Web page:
Hmm, so the benefit from spells and phemes stack? Is there a limit? I never really understood how the spells and phemes operated during my playthrough (stacking, etc.) but from reading the forums here, the following seems to be how I gather it works:
Quick math -
6th finger adds 2 to Enchant (and Forge, but not directly relevant), and has difficulty 3. Since Int + Enchant is the roll and Int can roll down to 1, this effectively means the 6th finger spell has a 'payload' of (Enchant - 2) (i.e. you can add phemes upto Enchant - 2 to this spell and be guaranteed to succeed).
Enhance pheme adds 2 difficulty and adds 1 Enchant. Therefore, by adding nothing but Enhance pheme to 6th finger, one can increase Enchanting like:
E(n+1) = E(n) + floor((E(n) - 2)/2) + 2 = floor(3*E(n)/2) + 1
written as a recurrence relation (the +2 is from the spell itself), where E(n) is the enchant skill after casting 6th finger n-times (at maximum power each time, of course).
So your enchanting skill increases exponentially with the number of casts. Assuming this is the case, this implies that there should be a fixed value of casts at the end of the sequence that you want to use the payload for non-enchanting related stuff (before that point, you get more benefit from increasing your enchanting skill). By inspection, an example:
E(n+1) ?? 2 * E(n) + 2 (this is comparing 1 cast at maximum power versus 2 casts at 2nd to highest power - the +2 is because the spell itself still provides 2 additional 'payload')
=> floor(3*E(n)/2) + 1 ?? 2*E(n) + 2
=> 0 ?? ceil(E(n)/2) + 1
=> 2 casts at the end is better than 1, always.
Since (3/2)^4 > 5 but (3/2)^3 < 4, we would expect the cut-off to be <5.
Suppose you have 10 Enchant skill and 7 time periods you can use to buff your stats. Then your skill goes like:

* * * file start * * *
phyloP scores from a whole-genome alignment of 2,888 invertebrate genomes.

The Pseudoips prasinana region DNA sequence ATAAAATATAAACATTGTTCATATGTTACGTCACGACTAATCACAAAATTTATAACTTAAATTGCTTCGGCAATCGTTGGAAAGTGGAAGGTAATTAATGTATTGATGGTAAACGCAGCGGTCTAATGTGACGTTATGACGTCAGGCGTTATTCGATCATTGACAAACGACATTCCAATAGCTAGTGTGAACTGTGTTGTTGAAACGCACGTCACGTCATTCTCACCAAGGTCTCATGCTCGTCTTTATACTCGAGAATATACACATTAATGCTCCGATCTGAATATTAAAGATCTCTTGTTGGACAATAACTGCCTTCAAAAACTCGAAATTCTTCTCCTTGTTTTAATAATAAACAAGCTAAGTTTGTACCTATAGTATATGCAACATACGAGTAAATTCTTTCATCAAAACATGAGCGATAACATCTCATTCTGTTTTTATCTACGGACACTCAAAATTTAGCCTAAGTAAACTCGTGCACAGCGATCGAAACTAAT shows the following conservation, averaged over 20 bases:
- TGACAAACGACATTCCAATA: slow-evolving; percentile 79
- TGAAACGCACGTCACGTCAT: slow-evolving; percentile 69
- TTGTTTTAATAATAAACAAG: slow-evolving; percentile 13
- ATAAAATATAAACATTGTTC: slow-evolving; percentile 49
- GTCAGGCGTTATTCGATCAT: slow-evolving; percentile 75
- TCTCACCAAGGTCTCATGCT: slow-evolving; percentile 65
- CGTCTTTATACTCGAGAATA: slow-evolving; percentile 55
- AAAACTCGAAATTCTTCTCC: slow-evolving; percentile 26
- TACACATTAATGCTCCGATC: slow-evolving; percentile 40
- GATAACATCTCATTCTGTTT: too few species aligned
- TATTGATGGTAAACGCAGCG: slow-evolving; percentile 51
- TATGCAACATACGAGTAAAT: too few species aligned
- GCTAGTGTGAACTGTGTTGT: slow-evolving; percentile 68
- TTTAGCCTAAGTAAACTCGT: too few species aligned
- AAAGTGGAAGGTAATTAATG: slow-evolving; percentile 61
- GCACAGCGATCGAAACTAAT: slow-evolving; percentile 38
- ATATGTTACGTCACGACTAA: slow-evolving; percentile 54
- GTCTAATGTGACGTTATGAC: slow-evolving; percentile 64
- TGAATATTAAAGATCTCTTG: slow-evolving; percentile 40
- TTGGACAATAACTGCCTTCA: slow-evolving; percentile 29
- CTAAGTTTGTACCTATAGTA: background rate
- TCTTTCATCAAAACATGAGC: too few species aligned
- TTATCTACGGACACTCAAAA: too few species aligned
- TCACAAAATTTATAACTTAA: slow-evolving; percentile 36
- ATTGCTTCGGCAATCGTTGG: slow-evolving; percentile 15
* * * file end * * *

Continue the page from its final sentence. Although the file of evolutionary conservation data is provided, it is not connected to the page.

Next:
10 -> 16 -> 25 -> 38 -> 58 -> 88 -> 133 -> 200
If you'd used the last cast to buff, you'd have been able to spend 131 points on the buff phemes (2 to ensure your cast succeeds).
If you'd used the last two, 86 + 88 = 174
Last 3 = 56 + 58 + 60 = 174
Last 4 = 36 + 38 + 40 + 42 = 39 * 4 = 156
So optimal stop point would have been with about 2-3 casts remaining. If you'd just buffed stats from the beginning, you would have only gotten 8 + 10 + 12 + 14 + 16 + 18 + 20 = 14*7 = 98 points of buffing (and 'only' 20 points of enchanting) - about half (it would also be harder to fit in phemes with 7 different casts, since most phemes don't seem to cost 2). Then again, I guess the question is if you really need 174 points worth of phemes (I suspect for some things, the answer might actually be yes).
As a side note, this would seem terribly broken if this is how it actually works...the downside I suppose is that it does take a fair bit of time to set up, but the duration of 6th finger means you might be able to have absurd stats for at least a couple of days. Something else to note is that you could potentially be able to 'roll' the buffs - that is, on the last time period with your ridiculous enchanting level, you cast another 6th finger at maximum enchanting boost. This essentially means you can keep the high enchanting level as long as you cast the spell at least twice a week (which also means you can get the other boost whenever you need for effectively one cast).
Edit - apparently there's a maximum of 9 of a pheme per spell, but since Arid adds 2 for 4 difficulty, it seems like the maximum you can carry this out is to at least +54 (which is around 80 skill). After that the gains become linear, so there's diminishing returns on improving enchanting instead of the actual skill.
Edit 2 - Actually, Arid is in opposition to 6th, so doesn't work. Maximum practical boost then may be only about 22 (9+2, 2x), which also essentially gives base enchant x 2 + 4 'free' payload for maintaining the enchanting score (plus whatever buffing you do during the rest of the week).